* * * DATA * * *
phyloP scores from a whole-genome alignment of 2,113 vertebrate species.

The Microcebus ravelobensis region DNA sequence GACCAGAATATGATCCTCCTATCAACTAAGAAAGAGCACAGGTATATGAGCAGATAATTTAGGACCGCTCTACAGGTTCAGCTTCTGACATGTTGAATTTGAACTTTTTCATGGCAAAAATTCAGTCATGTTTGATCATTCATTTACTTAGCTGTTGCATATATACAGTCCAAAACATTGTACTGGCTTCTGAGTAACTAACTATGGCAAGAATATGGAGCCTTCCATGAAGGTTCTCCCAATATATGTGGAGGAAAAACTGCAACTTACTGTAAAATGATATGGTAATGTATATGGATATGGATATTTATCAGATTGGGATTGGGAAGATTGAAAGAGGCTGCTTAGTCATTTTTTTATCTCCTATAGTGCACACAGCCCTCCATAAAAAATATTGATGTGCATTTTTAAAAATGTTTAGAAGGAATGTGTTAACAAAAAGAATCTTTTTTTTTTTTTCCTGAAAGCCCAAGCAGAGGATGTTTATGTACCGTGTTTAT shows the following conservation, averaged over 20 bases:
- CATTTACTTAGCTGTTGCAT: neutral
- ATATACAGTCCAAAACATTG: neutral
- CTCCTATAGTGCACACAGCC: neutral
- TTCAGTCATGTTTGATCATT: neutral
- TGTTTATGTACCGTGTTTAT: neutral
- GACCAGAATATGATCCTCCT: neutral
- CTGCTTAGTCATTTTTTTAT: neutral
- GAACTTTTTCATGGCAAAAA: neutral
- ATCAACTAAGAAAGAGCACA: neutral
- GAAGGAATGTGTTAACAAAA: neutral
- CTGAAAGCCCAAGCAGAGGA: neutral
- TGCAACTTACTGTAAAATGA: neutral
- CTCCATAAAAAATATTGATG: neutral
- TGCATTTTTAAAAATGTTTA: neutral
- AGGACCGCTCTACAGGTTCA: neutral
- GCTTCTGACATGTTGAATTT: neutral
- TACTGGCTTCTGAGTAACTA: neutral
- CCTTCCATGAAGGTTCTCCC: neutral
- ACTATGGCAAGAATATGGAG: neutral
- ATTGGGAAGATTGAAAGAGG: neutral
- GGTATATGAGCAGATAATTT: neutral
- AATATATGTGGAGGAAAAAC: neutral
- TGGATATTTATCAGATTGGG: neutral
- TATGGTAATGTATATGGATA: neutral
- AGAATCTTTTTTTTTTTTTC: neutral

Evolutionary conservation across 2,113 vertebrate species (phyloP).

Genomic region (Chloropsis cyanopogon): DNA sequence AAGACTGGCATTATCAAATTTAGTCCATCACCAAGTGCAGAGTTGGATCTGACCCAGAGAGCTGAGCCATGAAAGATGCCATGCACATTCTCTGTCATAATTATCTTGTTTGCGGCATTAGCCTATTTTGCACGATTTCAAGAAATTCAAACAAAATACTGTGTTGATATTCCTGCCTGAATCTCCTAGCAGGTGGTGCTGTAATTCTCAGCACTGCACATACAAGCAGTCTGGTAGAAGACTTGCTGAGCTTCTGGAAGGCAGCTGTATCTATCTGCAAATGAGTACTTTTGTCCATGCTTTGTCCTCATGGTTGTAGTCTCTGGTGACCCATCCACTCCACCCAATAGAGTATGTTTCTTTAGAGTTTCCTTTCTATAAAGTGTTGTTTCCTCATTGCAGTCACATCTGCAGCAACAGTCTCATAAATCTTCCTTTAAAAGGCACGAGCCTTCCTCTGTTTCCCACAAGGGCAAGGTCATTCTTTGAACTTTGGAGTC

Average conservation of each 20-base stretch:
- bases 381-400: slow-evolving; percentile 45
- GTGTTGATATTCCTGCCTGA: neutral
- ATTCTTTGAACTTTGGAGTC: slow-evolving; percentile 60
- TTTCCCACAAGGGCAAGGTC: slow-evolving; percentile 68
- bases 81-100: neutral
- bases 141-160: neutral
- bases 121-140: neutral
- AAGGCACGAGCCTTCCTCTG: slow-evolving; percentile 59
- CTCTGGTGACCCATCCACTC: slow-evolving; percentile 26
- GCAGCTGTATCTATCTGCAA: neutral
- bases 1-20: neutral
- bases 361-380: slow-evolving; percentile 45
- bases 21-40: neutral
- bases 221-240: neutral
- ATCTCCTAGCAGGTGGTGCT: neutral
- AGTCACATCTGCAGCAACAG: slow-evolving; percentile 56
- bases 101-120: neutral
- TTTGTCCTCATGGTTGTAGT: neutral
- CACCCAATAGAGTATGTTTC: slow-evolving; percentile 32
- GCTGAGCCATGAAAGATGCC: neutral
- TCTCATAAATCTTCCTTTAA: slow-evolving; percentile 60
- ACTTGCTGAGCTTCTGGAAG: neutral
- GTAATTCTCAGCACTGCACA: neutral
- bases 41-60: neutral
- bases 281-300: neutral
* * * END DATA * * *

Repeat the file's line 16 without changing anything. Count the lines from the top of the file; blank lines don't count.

- TGCATTTTTAAAAATGTTTA: neutral